Software is now organized into static machines called applications. These applications (“appliances” is a better word) come equipped with a fixed vocabulary of actions, speak no common language, and cannot be extended, composed, or combined with other applications except with enormous friction.
Applications can and ultimately should be replaced by programming environments, explicitly recognized as such, in which the user interactively creates, executes, inspects and composes programs.
Applications are failing at even their stated goal, but they do worse than that. Yes, an application is an (often terrible) interface to some library of functions, but it also traps this wonderful collection of potential building blocks in a mess of bureaucratic red tape.
No one piece of software ‘does it all’, and so individuals and businesses looking to automate or partially automate various tasks are often put in the position of having to integrate functionality across multiple applications, which is often painful or flat out impossible. The amount of lost productivity (or lost leisure time) on a global scale, both for individuals and business, is absolutely staggering.
As a civilization, we would be better off if software could be developed by small, unrelated groups, with an open standard that allowed for these groups to trivially combine functionality produced anywhere on the network.
The problem is, I don’t want a machine, I want a toolkit, and Google keeps trying to sell me machines. Perhaps these machines are exquisitely crafted, with extensive tuning and so forth, but a machine with a fixed set of actions can never do all the things that I can imagine might be useful, and I don’t want to wait around for Google to implement the functionality I desire as another awkward one-off ‘feature’ that’s poorly integrated and just adds more complexity to an already bloated application.
I don’t think this is just a case of big companies like Google or Apple hindering the obvious good way to do things. An open standard that everybody agrees to use consistently is a level of organization humanity has never managed. And attempts to achieve it lead to monopolies like Google and Apple, so I tend to even mistrust the urge.
I think the Tower of Babel is a powerful parable about human nature. People were not designed to have a single language, or a single protocol, or a single open standard. At best we can hope for multiple regimes that interoperate poorly with each other.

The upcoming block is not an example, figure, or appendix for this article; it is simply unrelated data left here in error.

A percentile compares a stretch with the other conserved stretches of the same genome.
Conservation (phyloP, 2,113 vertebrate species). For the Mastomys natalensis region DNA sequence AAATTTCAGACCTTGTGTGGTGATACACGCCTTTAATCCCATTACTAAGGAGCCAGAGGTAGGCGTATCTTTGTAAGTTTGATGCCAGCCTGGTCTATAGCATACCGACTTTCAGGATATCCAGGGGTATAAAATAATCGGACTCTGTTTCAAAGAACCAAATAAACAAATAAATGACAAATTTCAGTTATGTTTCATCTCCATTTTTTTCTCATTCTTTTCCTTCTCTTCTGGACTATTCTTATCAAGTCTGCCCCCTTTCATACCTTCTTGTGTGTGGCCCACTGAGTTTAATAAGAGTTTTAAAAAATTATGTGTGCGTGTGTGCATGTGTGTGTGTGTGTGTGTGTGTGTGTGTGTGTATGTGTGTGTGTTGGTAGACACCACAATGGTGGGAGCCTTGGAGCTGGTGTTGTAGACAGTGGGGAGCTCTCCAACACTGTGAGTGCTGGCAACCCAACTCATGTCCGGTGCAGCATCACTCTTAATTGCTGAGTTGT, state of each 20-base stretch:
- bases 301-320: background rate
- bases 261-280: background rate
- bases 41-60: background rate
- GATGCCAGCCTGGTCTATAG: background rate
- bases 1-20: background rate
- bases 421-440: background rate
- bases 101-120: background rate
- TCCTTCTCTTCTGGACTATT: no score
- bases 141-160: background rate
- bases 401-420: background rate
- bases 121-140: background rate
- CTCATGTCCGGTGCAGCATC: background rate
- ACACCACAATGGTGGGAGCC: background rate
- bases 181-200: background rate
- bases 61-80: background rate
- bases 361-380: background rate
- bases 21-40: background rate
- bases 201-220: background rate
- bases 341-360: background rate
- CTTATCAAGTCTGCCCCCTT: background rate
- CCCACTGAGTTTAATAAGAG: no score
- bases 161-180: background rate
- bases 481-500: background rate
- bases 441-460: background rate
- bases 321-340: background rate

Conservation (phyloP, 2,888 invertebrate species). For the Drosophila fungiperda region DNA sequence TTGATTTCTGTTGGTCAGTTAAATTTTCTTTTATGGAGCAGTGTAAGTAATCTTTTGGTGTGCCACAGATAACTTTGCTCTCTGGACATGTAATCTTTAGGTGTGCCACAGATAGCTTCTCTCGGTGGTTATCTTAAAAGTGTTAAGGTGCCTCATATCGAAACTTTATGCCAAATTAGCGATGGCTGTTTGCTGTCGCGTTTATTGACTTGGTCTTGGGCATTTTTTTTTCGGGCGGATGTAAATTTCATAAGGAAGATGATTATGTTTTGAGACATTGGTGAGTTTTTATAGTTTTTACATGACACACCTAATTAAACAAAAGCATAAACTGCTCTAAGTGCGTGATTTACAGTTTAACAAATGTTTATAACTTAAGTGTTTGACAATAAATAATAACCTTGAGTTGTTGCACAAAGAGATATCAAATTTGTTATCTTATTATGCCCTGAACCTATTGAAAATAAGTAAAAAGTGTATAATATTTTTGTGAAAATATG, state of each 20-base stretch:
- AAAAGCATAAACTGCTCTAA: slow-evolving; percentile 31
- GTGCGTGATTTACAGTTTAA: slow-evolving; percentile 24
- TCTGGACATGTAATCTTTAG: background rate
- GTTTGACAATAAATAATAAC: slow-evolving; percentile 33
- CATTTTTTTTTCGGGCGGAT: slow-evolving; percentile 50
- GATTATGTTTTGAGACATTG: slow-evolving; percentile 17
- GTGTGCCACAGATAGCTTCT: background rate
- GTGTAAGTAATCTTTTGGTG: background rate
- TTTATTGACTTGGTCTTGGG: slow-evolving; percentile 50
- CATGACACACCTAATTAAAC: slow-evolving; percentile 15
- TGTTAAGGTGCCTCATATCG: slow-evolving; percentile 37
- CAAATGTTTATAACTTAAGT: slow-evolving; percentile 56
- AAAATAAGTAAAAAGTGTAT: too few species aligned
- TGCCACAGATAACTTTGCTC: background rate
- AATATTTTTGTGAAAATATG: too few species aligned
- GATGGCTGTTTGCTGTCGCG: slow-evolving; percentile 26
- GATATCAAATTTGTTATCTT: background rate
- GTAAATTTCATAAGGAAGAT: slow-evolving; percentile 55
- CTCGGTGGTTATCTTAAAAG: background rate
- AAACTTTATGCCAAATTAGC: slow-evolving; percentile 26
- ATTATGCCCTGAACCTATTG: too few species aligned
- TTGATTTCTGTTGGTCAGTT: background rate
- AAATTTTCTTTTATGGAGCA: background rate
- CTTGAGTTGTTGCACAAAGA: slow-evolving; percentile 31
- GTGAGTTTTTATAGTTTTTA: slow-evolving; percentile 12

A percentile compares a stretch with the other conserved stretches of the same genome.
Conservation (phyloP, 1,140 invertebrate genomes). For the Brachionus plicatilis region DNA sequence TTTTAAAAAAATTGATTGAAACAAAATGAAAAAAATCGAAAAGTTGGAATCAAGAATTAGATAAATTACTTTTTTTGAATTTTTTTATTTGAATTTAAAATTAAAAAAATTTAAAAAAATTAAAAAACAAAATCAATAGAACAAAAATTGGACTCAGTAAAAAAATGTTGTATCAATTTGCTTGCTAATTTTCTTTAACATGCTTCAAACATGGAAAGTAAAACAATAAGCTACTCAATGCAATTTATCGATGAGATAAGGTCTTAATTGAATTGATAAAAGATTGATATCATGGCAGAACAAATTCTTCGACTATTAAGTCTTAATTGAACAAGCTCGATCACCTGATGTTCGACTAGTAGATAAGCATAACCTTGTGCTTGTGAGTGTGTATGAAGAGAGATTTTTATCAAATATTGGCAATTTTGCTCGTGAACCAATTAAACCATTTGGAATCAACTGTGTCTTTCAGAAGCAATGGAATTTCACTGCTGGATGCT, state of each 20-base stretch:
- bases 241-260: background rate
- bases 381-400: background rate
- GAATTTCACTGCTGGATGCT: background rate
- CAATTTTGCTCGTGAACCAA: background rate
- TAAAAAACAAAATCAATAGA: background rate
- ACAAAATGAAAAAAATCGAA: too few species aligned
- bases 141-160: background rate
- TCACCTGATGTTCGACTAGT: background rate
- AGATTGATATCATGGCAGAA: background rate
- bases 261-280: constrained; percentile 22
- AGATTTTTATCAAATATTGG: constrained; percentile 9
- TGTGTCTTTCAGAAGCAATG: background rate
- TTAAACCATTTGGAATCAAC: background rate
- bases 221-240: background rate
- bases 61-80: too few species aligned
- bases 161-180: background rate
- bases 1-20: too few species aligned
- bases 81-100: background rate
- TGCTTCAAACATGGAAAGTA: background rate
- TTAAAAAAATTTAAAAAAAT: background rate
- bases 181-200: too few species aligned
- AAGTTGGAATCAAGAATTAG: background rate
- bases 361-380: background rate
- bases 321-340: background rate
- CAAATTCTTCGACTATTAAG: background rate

Indeed, and I suspect this is due to complex environments not being navigable with a single perspective. A single language, or a single computing platform, would be the equivalent of monoculture. Insufficient resilience, insufficient adaptability.
But multiple toolboxes with bridges looks achievable. It’s in fact what we have in the desktop and server markets.
That said, apps are great in many situations. I want apps as an option. Just not the only one.
I think we’ve talked about this before so I don’t want to repeat myself too much…
I feel like Unix, x86, and the web are already bases that end-user computing is sitting on. As far as I can tell none of those have the traits I would like to see in a malleable system built in. I wouldn’t want to lead with a standards-first mindset for the reasons mentioned above. If there’s a low level of interoperability between tools, I fear that it will just cause network effects to cause centralization around harmonious systems.
Rather than have a prescriptive forward standardized approach, I hope that we’ll move towards having more declarative systems and build tooling that allows for richer interoperability while allowing for system/protocol evolution. I agree with @khinsen on a single perspective not being enough, but I feel like currently, we’re not differing on the essential complexity between perspectives but on towers of incidental complexity.
In the front of toolkits that are already exposing their building blocks while providing programming environments for the user to change them, I would put the rich tradition of Smalltalk systems that do precisely that, particularly its current evolution in environments like Pharo and Glamorous Toolkit (GToolkit).
The think that, for me, the issue is more cultural that infrastructural. We already have programming environments that convey more powerful visions and practices of informatics than the hegemonic ones, popularized by Big Corp Inc. But such powerful already present uses are marginal. In my case, a way to bridge such gap was to build tools like Grafoscopio and put them in grassroots communities like the local hackerspace, HackBo. And now I’m porting the lessons from Grafoscopio (build on “plain” Pharo) to GToolkit via MiniDocs.
So, a more compelling question, for me at least, is to tackle the cultural part of moldable infrastructures. And aspect that I have seen consistently overlook in more technocentric discussions (more about that in a future post).
BTW, talking about infrastructure and culture: I don’t know which is the policy regarding old threads. One of the things I like the most from Discourse forum software is this sense of serendipity and being able to revive something old and making it anew, so nobody arrives never “late” to the conversation and can sync him/herself with the community memory at his/her own rhythm. Let me know if there is another policy regarding retaking old threads.
I don’t think we have any particular policy in this community, so I’d just try what seems natural to you.
The threads in the “catalog” category (such as this one) are playing two roles as both a wiki entry for a particular work (the top post is editable by all and eventually published to the website) as well as also hosting comments on that work. For more general discussion that isn’t about a single work specifically, a new thread in some other category is probably the right choice.